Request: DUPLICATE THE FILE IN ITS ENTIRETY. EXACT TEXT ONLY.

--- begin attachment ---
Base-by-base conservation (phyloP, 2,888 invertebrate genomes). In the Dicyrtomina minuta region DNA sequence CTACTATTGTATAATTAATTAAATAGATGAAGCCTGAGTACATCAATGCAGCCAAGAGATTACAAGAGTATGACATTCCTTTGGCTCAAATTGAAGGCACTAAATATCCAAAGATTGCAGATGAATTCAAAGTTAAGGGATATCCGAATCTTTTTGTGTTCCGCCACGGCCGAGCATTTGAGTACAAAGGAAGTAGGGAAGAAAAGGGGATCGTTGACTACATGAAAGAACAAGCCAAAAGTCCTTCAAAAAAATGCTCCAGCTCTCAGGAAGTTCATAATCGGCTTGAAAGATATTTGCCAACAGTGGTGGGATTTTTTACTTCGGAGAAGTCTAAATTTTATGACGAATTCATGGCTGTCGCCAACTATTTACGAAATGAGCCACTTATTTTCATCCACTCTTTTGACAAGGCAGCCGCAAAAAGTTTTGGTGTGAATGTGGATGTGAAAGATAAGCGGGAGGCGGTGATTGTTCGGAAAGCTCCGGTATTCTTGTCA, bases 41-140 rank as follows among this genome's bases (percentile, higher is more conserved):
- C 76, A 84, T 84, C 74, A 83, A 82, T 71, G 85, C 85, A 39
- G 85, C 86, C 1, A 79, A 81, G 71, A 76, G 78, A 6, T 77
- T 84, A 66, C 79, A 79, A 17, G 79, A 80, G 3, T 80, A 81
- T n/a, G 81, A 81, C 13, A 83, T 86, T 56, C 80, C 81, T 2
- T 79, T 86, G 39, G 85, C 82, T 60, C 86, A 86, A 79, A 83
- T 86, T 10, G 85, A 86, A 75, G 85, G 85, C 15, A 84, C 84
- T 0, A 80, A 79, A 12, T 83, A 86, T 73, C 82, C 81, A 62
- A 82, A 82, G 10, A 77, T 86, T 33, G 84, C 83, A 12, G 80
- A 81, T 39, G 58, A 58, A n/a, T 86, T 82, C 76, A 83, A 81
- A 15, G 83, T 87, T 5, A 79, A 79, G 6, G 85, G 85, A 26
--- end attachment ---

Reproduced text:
Base-by-base conservation (phyloP, 2,888 invertebrate genomes). In the Dicyrtomina minuta region DNA sequence CTACTATTGTATAATTAATTAAATAGATGAAGCCTGAGTACATCAATGCAGCCAAGAGATTACAAGAGTATGACATTCCTTTGGCTCAAATTGAAGGCACTAAATATCCAAAGATTGCAGATGAATTCAAAGTTAAGGGATATCCGAATCTTTTTGTGTTCCGCCACGGCCGAGCATTTGAGTACAAAGGAAGTAGGGAAGAAAAGGGGATCGTTGACTACATGAAAGAACAAGCCAAAAGTCCTTCAAAAAAATGCTCCAGCTCTCAGGAAGTTCATAATCGGCTTGAAAGATATTTGCCAACAGTGGTGGGATTTTTTACTTCGGAGAAGTCTAAATTTTATGACGAATTCATGGCTGTCGCCAACTATTTACGAAATGAGCCACTTATTTTCATCCACTCTTTTGACAAGGCAGCCGCAAAAAGTTTTGGTGTGAATGTGGATGTGAAAGATAAGCGGGAGGCGGTGATTGTTCGGAAAGCTCCGGTATTCTTGTCA, bases 41-140 rank as follows among this genome's bases (percentile, higher is more conserved):
- C 76, A 84, T 84, C 74, A 83, A 82, T 71, G 85, C 85, A 39
- G 85, C 86, C 1, A 79, A 81, G 71, A 76, G 78, A 6, T 77
- T 84, A 66, C 79, A 79, A 17, G 79, A 80, G 3, T 80, A 81
- T n/a, G 81, A 81, C 13, A 83, T 86, T 56, C 80, C 81, T 2
- T 79, T 86, G 39, G 85, C 82, T 60, C 86, A 86, A 79, A 83
- T 86, T 10, G 85, A 86, A 75, G 85, G 85, C 15, A 84, C 84
- T 0, A 80, A 79, A 12, T 83, A 86, T 73, C 82, C 81, A 62
- A 82, A 82, G 10, A 77, T 86, T 33, G 84, C 83, A 12, G 80
- A 81, T 39, G 58, A 58, A n/a, T 86, T 82, C 76, A 83, A 81
- A 15, G 83, T 87, T 5, A 79, A 79, G 6, G 85, G 85, A 26